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Encourage Generosity by Activating Empathy

Encourage Generosity by Activating Empathy

Generosity is as natural as selfishness. You’ve probably seen toddlers exhibit both in the same minute. On the other hand, generosity is also learned. While some personality traits do seem to tip the scales toward a propensity for generosity, most people must work to develop a generous spirit. (Source)

4 Factors That Influence Generosity

Studies show that generosity (as a basic orientation toward life) increases when it is:

A) Modeled. Seeing generosity in action can draw our attention to the possibility and benefits of having a generous spirit.

B) Taught. While this is the least effective motivator, it is still useful.

C) Practiced. Positive side effects of actually giving can make it self-perpetuating. (This is the principle behind Generosity Rockstar programs)

D) Activated by feelings of empathy, connection and compassion. (Source)

Everyone has been looking for the key to generosity (usually defined in financial terms). If there is such a secret sauce to overcome an absence of teaching, modeling and actually giving – especially as it relates to churches, it would have to be D: Inspiring it by activating natural feelings of empathy and other connecting emotions.

What Jesus Knew About Empathy

It turns out that empathy is a highly studied trait. It is often defined as understanding another person’s experience by imagining yourself in their situation, “which can increase the likelihood of showing compassion and helping others.” (Source)

Empathy is the idea behind the phrase “walking a mile in someone’s shoes.”

Empathy is also behind Jesus’ preferred method of teaching: Storytelling.

Using common objects and situations, he drew word pictures his audience could easily imagine. Why? Because:

  • Most people like stories more than sermons
  • Stories are more interesting or relatable

It’s not hard to see how this dynamic works in your own brain. And why every sermon starts with a picture.

But there’s more to how stories work.

Being at creation, Jesus knew a little about our brains. He knew about the chemicals and hormones that drive our emotions and behaviors, starting with:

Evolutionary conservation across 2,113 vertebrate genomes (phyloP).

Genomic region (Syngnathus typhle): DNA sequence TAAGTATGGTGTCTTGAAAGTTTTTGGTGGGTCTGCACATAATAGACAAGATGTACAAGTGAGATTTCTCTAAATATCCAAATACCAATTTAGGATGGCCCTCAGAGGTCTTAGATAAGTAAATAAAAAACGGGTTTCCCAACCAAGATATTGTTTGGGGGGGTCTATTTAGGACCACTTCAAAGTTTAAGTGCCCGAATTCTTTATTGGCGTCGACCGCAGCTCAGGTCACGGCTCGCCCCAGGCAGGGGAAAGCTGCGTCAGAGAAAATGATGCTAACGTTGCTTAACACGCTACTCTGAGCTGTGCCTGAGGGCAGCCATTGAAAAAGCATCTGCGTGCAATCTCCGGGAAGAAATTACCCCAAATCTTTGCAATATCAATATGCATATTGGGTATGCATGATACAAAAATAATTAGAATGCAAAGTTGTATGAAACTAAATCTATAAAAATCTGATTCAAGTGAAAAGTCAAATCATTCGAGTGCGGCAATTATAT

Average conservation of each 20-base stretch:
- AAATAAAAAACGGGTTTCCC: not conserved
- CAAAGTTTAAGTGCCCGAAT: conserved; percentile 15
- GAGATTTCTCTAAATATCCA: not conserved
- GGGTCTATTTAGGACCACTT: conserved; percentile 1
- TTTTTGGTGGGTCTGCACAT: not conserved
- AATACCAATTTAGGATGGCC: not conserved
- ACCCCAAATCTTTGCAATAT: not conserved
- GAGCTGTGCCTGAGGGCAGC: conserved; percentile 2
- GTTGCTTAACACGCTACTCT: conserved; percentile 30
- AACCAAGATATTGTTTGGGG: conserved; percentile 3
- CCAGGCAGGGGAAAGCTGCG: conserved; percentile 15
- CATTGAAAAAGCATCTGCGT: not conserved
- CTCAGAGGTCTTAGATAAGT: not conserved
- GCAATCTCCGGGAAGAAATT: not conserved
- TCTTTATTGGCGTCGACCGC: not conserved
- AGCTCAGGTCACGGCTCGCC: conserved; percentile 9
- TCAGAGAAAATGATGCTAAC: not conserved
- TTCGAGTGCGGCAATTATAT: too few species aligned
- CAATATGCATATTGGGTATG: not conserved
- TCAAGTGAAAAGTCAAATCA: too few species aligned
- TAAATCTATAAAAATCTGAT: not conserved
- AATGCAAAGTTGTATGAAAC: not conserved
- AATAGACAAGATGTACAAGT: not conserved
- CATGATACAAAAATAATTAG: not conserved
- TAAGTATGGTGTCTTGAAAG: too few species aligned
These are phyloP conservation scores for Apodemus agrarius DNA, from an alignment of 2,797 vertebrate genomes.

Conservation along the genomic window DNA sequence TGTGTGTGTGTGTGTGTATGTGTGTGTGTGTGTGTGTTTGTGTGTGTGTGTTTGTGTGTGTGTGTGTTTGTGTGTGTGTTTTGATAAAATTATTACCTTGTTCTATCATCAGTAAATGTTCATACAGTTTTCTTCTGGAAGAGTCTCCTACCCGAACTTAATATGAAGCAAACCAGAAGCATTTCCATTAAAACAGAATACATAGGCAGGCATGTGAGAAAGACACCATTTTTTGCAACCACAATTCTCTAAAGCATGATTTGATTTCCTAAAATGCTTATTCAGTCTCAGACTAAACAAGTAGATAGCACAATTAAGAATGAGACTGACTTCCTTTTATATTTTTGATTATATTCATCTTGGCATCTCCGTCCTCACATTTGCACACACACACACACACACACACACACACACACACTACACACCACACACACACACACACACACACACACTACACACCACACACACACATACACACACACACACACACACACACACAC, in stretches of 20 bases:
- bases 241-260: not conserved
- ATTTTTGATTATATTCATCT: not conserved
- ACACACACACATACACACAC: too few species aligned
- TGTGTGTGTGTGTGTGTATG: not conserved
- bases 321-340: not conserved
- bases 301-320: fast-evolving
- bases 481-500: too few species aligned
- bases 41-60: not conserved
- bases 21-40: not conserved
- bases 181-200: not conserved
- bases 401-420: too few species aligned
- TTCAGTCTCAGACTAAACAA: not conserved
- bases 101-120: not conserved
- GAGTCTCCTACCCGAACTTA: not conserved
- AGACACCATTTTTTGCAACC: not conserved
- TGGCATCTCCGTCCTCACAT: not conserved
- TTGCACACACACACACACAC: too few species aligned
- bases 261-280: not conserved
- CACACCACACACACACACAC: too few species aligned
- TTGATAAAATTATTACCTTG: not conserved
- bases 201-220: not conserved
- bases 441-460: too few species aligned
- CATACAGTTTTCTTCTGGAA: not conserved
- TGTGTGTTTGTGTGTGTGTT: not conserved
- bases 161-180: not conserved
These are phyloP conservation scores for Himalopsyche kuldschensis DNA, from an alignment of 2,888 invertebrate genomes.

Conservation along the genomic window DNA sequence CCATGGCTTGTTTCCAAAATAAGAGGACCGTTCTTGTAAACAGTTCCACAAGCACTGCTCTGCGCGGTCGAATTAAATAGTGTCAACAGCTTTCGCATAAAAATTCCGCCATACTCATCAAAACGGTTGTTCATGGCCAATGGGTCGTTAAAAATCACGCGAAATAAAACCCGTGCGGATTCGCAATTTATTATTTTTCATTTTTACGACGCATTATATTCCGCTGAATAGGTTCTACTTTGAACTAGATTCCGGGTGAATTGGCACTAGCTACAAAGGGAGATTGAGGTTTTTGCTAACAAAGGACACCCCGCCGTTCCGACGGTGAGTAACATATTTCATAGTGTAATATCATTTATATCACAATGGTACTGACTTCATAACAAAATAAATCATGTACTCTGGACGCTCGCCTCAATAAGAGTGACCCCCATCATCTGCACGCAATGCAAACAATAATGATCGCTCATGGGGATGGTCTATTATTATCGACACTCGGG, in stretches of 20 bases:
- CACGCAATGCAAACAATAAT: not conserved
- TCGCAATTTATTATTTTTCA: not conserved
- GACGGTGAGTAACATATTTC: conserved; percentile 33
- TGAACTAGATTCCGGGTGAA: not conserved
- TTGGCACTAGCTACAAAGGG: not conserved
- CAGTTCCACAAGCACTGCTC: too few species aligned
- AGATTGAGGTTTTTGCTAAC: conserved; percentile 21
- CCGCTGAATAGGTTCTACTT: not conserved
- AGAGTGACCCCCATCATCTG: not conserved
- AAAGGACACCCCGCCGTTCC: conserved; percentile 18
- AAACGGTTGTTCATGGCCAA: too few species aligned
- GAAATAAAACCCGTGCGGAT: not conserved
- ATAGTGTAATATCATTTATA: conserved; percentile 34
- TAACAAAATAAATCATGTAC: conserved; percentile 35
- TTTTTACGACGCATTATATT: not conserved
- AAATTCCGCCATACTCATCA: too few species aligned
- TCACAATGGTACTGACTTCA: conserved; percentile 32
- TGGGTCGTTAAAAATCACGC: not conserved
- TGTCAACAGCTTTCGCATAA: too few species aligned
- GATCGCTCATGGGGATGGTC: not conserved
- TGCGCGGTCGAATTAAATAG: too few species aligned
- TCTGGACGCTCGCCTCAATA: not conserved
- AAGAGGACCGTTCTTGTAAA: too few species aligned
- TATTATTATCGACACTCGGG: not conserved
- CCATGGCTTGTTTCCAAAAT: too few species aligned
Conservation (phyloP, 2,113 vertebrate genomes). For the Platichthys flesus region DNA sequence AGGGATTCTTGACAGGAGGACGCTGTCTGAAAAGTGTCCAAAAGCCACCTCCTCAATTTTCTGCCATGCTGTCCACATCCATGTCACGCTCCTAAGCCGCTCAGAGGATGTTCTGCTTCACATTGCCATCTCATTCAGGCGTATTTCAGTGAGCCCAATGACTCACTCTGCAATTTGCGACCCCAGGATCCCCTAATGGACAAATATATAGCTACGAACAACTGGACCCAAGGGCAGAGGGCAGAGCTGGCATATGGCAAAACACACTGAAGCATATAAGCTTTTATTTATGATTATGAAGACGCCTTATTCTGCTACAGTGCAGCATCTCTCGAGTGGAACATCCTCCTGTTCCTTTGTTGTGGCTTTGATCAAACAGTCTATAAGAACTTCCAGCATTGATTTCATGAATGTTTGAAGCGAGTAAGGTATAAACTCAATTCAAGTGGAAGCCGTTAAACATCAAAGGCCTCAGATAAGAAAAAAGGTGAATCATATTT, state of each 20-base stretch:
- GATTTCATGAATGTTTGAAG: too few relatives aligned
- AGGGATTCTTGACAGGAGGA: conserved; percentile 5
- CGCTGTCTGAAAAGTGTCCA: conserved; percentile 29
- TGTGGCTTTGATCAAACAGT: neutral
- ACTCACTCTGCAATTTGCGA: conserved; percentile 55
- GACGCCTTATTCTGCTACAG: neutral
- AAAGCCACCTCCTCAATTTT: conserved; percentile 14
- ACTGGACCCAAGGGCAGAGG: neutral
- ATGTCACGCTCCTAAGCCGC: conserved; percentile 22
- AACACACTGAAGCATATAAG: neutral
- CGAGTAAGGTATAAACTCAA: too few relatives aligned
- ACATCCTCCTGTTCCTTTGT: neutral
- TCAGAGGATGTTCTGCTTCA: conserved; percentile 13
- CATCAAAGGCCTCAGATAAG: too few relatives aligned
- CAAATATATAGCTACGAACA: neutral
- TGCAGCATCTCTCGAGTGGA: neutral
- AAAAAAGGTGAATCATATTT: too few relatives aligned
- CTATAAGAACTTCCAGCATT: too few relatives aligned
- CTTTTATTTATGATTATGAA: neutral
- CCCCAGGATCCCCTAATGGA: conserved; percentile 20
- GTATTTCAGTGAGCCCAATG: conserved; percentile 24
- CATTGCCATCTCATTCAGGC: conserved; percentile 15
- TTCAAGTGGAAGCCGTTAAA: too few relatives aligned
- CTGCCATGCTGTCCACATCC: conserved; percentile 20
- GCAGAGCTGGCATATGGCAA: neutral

1. Cortisol: Attention and Focus

Cortisol is a stress hormone that, at moderate levels, heightens focus and attention. (Source)

French philosopher Simone Weil said that “Attention is the rarest and purest form of generosity.” At the very least, getting and holding someone’s attention is a great place to start if we want to encourage generosity.

Jesus’s very presence created excitement. For those who liked what he was doing, this enthusiasm and curiosity would have produced an optimum amount of cortisol that kept them riveted.

But too much cortisol has a diminishing and even dangerous effect. We could guess that those who didn't like what Jesus was doing and saying might have experienced elevated cortisol levels and stress.

2. Oxytocin: “The Love Hormone”

Oxytocin is the neurochemical responsible for empathy and for something called “narrative transportation,” which is the point where we begin to resonate with a character or story. We need the cortisol to get us to that point.

Women’s brains are flooded with oxytocin after giving birth, which drives the desire to bond with their baby. Oxytocin makes people “more trustworthy, generous, charitable, and compassionate…and more sensitive to social cues around us. This can motivate us to engage to help others that seem in need of help.”

While we’ve been referring to generosity more broadly than just financially, studies have actually shown the effect of a specific type of storytelling on donating money. That type of story includes a dramatic arc with elements of surprise, distress, crisis and transformation. (Source)

Where can you find more poignant stories today than around the power of the gospel in a hurting world?


Does your giving experience evoke emotion?generic pushpay giving form

Many giving forms resemble a bill pay-like experience.

The first thing your givers see is a big $0.00, where they are supposed to type in their dollar amount. If they want to choose how their gift will be allocated, there may be a drop-down menu with a few fund names to choose from. Most are either uninspiring (General Fund) or they’re a complete mystery.

This may be fine for members who are already regular givers and know all the ministry funds. But what about first time givers? Or inconsistent givers? 

Vision2’s customizable Give Stories use dynamic images to capture attention and let you craft descriptions that spark empathy.

We invite you to visit one of our client’s giving pages to see it for yourself. Then reach out to learn more.




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